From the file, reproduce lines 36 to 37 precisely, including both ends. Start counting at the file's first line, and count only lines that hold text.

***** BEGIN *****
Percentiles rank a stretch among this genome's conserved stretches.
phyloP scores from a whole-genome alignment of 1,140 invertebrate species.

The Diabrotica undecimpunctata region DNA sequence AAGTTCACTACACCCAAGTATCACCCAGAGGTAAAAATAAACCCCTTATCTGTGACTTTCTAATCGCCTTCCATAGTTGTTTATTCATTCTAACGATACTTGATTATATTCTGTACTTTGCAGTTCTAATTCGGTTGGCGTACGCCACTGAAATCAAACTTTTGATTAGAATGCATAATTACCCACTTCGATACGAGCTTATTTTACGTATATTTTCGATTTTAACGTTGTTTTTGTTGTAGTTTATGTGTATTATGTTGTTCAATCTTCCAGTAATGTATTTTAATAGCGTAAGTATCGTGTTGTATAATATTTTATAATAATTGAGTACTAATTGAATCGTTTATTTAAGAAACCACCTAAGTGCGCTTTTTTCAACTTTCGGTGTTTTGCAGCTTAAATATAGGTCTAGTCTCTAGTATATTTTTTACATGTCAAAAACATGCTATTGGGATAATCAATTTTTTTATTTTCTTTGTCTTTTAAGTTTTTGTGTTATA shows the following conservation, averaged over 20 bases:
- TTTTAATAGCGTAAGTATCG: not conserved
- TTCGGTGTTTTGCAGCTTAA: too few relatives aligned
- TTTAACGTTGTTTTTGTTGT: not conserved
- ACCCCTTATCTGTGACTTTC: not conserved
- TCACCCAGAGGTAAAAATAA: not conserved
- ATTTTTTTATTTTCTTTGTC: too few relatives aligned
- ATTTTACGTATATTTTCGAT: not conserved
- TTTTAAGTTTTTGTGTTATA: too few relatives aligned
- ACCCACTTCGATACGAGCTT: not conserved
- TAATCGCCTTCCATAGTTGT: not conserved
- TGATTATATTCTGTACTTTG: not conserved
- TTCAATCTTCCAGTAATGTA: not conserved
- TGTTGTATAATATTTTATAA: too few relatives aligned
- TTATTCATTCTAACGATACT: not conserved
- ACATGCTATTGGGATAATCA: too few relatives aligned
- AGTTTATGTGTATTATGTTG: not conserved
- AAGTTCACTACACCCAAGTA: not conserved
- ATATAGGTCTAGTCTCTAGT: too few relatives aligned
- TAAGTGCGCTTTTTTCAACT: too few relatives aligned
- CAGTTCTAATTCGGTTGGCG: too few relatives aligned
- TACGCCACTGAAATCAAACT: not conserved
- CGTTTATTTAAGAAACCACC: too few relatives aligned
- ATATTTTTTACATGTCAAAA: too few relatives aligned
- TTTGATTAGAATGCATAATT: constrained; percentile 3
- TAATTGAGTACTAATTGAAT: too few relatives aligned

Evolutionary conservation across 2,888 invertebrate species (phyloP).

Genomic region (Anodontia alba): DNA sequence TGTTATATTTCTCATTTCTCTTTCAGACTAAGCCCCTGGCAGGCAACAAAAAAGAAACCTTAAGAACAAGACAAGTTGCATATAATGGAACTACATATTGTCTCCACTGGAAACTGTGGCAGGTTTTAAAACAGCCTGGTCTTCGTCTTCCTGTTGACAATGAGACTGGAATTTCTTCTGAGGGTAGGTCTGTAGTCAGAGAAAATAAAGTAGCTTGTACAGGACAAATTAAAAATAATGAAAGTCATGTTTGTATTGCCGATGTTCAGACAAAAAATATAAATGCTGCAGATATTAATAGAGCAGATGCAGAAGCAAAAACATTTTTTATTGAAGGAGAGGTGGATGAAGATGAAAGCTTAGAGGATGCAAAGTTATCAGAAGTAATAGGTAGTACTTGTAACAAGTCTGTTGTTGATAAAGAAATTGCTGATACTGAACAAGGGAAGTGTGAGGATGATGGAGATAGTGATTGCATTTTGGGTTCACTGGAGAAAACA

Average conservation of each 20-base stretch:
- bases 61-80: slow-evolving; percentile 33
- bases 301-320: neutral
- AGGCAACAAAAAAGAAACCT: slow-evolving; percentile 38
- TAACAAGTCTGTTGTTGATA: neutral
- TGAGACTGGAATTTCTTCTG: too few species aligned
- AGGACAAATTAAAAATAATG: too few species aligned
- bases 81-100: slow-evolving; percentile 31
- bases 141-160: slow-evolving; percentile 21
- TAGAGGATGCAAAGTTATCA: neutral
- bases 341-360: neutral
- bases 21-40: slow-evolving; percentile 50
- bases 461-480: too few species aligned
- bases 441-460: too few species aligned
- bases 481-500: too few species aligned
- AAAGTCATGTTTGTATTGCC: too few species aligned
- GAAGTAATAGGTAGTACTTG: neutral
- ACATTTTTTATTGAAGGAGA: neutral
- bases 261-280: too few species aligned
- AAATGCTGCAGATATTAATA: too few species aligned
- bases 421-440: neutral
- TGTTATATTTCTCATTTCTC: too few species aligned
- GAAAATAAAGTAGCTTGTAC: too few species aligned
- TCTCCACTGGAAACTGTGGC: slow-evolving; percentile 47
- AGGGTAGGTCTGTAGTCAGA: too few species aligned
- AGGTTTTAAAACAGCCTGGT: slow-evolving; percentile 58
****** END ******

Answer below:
- TGAGACTGGAATTTCTTCTG: too few species aligned
- AGGACAAATTAAAAATAATG: too few species aligned